Porcupine's Works: Containing Various Writings and Selections, Exhibiting a Faithful Picture of the United States of America; of Their Governments, Laws, Politics, and Resources; of the Characters of Their Presidents, Governors, Legislators, Magistrates, and Military Men; and of the Customs, Manners, Morals, Religion, Virtues and Vices of the People: Comprising Also a Complete Series of Historical Documents and Remarks, from the End of the War, in 1783, to the Election of the President, in March, 1801
Cobbett and Morgan, 1801
Was andere dazu sagen - Rezension schreiben
Es wurden keine Rezensionen gefunden.
Andere Ausgaben - Alle anzeigen
againſt alſo amendment American anſwer appears arms arrival attempt becauſe believe bill Britain Britiſh brought called Captain carried caſe cauſe citizens commerce conduct confidence Congreſs defence Directory doubt duty Executive expect fact firſt foreign France French French Republic friends give given Government hand himſelf honour hoped Houſe independence inſult intereſt Italy July June juſtice King laſt late leave letter liberty means meaſure ment Miniſter moſt muſt nature neceſſary never object obſerved officer opinion party peace perſons port preſent Preſident principles privateer produce proper protection reaſon received relation Repreſentatives Republic reſpect ſaid ſame ſay ſee ſent ſentiments ſeveral ſhall ſhip ſhould ſome Spaniſh ſpeech ſtate ſubject ſuch taken themſelves theſe thing thoſe thought tion treaty United uſe veſſels whole whoſe wiſh
Seite 107 - ... seriously deliberate whether the means of general defence ought not to be increased by an addition to the regular artillery and cavalry, and by arrangements for forming a provisional army.
Seite 165 - prohibiting, for a limited time, the exportation of arms and ammunition, and for encouraging the importation thereof.
Seite 109 - ... deliberately and uprightly established, or to surrender in any manner the rights of the Government. To enable me to maintain this declaration I rely, under God, with entire confidence on the firm and enlightened support of the National Legislature and upon the virtue and patriotism of my fellow-citizens.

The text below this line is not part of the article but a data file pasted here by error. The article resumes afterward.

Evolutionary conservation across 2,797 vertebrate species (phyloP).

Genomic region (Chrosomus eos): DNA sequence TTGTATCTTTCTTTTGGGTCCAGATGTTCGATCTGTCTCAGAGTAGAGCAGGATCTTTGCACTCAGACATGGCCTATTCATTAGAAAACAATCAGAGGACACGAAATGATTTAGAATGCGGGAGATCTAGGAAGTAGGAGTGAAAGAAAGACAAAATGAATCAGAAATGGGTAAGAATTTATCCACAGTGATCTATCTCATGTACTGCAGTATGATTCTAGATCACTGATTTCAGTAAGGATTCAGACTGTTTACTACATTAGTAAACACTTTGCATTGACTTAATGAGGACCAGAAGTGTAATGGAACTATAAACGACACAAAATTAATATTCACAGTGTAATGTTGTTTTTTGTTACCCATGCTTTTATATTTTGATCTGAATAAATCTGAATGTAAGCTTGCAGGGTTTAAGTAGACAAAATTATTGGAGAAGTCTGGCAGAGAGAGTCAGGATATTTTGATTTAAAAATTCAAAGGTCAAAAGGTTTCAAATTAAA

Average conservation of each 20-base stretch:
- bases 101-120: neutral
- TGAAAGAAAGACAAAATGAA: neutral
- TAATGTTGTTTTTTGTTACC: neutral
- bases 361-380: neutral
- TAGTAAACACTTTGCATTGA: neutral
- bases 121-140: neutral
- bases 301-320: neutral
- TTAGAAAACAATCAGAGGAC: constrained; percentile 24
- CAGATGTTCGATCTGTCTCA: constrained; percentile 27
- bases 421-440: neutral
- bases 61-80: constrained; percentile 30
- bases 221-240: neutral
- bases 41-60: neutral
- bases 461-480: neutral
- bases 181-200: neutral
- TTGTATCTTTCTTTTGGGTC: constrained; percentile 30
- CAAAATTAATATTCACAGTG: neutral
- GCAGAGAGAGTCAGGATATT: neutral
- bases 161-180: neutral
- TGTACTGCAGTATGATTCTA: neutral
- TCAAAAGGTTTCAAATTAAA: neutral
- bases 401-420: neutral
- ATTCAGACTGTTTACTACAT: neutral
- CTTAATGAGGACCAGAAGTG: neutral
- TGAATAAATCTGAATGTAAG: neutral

Seite 105 - Such attempts ought to be repelled with a decision which shall convince France and the world that we are not a degraded people, humiliated under a colonial spirit of fear and sense of inferiority, fitted to be the miserable instruments of foreign influence, and regardless of national honor, character, and interest.
Seite 105 - President discloses sentiments more alarming than the refusal of a minister, because more dangerous to our independence and union, and at the same time studiously marked with indignities towards the government of the United States. It evinces a disposition to separate the people of the United States from the government, to...
Seite 108 - Although the imposition of new burdens cannot be in itself agreeable, yet there is no ground to doubt that the American people will expect from you such measures as their actual engagements, their present security, and future interests demand.
Seite 109 - ... of peace are in their nature proper, and that they have been fairly executed, nothing will ever be done by me to impair the national engagements, to innovate upon principles which have been so deliberately and uprightly established, or to surrender in any manner the rights of the Government.
Seite 103 - to maintain that good understanding which from the commencement of the alliance had subsisted between the two nations, and to efface unfavorable impressions, banish suspicions, and restore that cordiality which was at once the evidence and pledge of a friendly union.
Seite 190 - The country rings around with loud alarms, And raw in fields the rude militia swarms; Mouths without hands; maintained at vast expense, In peace a charge, in war a weak defence; Stout once a month they march, a blustering band, And ever, but in times of need, at hand...